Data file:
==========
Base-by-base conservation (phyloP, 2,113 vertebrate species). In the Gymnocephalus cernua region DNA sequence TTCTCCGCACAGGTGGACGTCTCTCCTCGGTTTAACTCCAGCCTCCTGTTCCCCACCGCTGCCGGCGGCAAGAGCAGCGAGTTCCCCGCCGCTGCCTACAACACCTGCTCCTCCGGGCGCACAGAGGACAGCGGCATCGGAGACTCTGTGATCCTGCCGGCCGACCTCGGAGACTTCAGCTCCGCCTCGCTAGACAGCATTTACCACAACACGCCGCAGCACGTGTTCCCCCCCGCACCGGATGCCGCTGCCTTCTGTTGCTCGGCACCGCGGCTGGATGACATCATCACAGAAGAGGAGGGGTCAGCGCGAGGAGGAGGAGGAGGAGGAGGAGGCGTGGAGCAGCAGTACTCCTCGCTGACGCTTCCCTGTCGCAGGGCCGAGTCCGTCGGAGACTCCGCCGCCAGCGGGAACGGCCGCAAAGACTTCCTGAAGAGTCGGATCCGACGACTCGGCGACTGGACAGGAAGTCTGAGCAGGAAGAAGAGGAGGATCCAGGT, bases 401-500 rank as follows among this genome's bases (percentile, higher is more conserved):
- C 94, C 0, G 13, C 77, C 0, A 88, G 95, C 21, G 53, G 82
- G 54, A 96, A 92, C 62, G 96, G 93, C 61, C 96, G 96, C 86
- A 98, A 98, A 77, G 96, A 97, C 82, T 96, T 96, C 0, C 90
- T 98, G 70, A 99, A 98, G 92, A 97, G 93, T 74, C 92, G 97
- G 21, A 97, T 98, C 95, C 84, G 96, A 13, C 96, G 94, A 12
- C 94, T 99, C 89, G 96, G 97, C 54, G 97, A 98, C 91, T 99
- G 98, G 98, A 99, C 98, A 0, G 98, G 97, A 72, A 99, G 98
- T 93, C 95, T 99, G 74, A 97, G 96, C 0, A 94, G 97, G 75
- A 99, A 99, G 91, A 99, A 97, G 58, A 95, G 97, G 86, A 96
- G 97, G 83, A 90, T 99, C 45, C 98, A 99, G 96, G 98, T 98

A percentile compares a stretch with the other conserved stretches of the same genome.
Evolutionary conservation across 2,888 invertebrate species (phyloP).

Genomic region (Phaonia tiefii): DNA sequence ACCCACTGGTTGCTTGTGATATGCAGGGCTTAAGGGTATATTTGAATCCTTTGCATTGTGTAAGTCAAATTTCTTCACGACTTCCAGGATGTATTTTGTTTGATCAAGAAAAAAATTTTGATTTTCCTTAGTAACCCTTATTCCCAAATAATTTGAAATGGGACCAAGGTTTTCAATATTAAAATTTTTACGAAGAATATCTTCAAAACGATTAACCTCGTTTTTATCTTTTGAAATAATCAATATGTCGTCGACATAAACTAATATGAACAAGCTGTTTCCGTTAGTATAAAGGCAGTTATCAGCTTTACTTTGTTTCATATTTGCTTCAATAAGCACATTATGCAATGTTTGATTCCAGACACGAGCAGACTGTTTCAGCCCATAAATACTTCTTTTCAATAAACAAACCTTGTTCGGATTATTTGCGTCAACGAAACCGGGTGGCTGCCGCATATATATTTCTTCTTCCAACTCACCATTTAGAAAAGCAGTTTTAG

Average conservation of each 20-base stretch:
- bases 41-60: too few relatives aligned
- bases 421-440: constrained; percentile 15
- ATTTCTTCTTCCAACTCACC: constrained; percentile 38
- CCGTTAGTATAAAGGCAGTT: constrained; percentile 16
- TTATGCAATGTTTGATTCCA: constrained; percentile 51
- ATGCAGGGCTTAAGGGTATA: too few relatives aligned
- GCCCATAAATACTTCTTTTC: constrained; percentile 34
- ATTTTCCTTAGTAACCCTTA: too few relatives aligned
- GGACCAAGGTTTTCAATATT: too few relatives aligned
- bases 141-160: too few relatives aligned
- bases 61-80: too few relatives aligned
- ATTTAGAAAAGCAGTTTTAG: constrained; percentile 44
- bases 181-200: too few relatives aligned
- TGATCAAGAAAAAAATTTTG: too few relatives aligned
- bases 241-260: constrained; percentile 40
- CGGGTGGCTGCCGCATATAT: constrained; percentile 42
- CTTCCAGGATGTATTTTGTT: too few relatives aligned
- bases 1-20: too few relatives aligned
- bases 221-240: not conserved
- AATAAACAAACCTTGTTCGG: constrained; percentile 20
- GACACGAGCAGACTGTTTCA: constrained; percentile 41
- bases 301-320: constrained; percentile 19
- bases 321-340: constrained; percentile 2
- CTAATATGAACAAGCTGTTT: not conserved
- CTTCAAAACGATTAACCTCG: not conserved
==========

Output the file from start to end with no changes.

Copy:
Base-by-base conservation (phyloP, 2,113 vertebrate species). In the Gymnocephalus cernua region DNA sequence TTCTCCGCACAGGTGGACGTCTCTCCTCGGTTTAACTCCAGCCTCCTGTTCCCCACCGCTGCCGGCGGCAAGAGCAGCGAGTTCCCCGCCGCTGCCTACAACACCTGCTCCTCCGGGCGCACAGAGGACAGCGGCATCGGAGACTCTGTGATCCTGCCGGCCGACCTCGGAGACTTCAGCTCCGCCTCGCTAGACAGCATTTACCACAACACGCCGCAGCACGTGTTCCCCCCCGCACCGGATGCCGCTGCCTTCTGTTGCTCGGCACCGCGGCTGGATGACATCATCACAGAAGAGGAGGGGTCAGCGCGAGGAGGAGGAGGAGGAGGAGGAGGCGTGGAGCAGCAGTACTCCTCGCTGACGCTTCCCTGTCGCAGGGCCGAGTCCGTCGGAGACTCCGCCGCCAGCGGGAACGGCCGCAAAGACTTCCTGAAGAGTCGGATCCGACGACTCGGCGACTGGACAGGAAGTCTGAGCAGGAAGAAGAGGAGGATCCAGGT, bases 401-500 rank as follows among this genome's bases (percentile, higher is more conserved):
- C 94, C 0, G 13, C 77, C 0, A 88, G 95, C 21, G 53, G 82
- G 54, A 96, A 92, C 62, G 96, G 93, C 61, C 96, G 96, C 86
- A 98, A 98, A 77, G 96, A 97, C 82, T 96, T 96, C 0, C 90
- T 98, G 70, A 99, A 98, G 92, A 97, G 93, T 74, C 92, G 97
- G 21, A 97, T 98, C 95, C 84, G 96, A 13, C 96, G 94, A 12
- C 94, T 99, C 89, G 96, G 97, C 54, G 97, A 98, C 91, T 99
- G 98, G 98, A 99, C 98, A 0, G 98, G 97, A 72, A 99, G 98
- T 93, C 95, T 99, G 74, A 97, G 96, C 0, A 94, G 97, G 75
- A 99, A 99, G 91, A 99, A 97, G 58, A 95, G 97, G 86, A 96
- G 97, G 83, A 90, T 99, C 45, C 98, A 99, G 96, G 98, T 98

A percentile compares a stretch with the other conserved stretches of the same genome.
Evolutionary conservation across 2,888 invertebrate species (phyloP).

Genomic region (Phaonia tiefii): DNA sequence ACCCACTGGTTGCTTGTGATATGCAGGGCTTAAGGGTATATTTGAATCCTTTGCATTGTGTAAGTCAAATTTCTTCACGACTTCCAGGATGTATTTTGTTTGATCAAGAAAAAAATTTTGATTTTCCTTAGTAACCCTTATTCCCAAATAATTTGAAATGGGACCAAGGTTTTCAATATTAAAATTTTTACGAAGAATATCTTCAAAACGATTAACCTCGTTTTTATCTTTTGAAATAATCAATATGTCGTCGACATAAACTAATATGAACAAGCTGTTTCCGTTAGTATAAAGGCAGTTATCAGCTTTACTTTGTTTCATATTTGCTTCAATAAGCACATTATGCAATGTTTGATTCCAGACACGAGCAGACTGTTTCAGCCCATAAATACTTCTTTTCAATAAACAAACCTTGTTCGGATTATTTGCGTCAACGAAACCGGGTGGCTGCCGCATATATATTTCTTCTTCCAACTCACCATTTAGAAAAGCAGTTTTAG

Average conservation of each 20-base stretch:
- bases 41-60: too few relatives aligned
- bases 421-440: constrained; percentile 15
- ATTTCTTCTTCCAACTCACC: constrained; percentile 38
- CCGTTAGTATAAAGGCAGTT: constrained; percentile 16
- TTATGCAATGTTTGATTCCA: constrained; percentile 51
- ATGCAGGGCTTAAGGGTATA: too few relatives aligned
- GCCCATAAATACTTCTTTTC: constrained; percentile 34
- ATTTTCCTTAGTAACCCTTA: too few relatives aligned
- GGACCAAGGTTTTCAATATT: too few relatives aligned
- bases 141-160: too few relatives aligned
- bases 61-80: too few relatives aligned
- ATTTAGAAAAGCAGTTTTAG: constrained; percentile 44
- bases 181-200: too few relatives aligned
- TGATCAAGAAAAAAATTTTG: too few relatives aligned
- bases 241-260: constrained; percentile 40
- CGGGTGGCTGCCGCATATAT: constrained; percentile 42
- CTTCCAGGATGTATTTTGTT: too few relatives aligned
- bases 1-20: too few relatives aligned
- bases 221-240: not conserved
- AATAAACAAACCTTGTTCGG: constrained; percentile 20
- GACACGAGCAGACTGTTTCA: constrained; percentile 41
- bases 301-320: constrained; percentile 19
- bases 321-340: constrained; percentile 2
- CTAATATGAACAAGCTGTTT: not conserved
- CTTCAAAACGATTAACCTCG: not conserved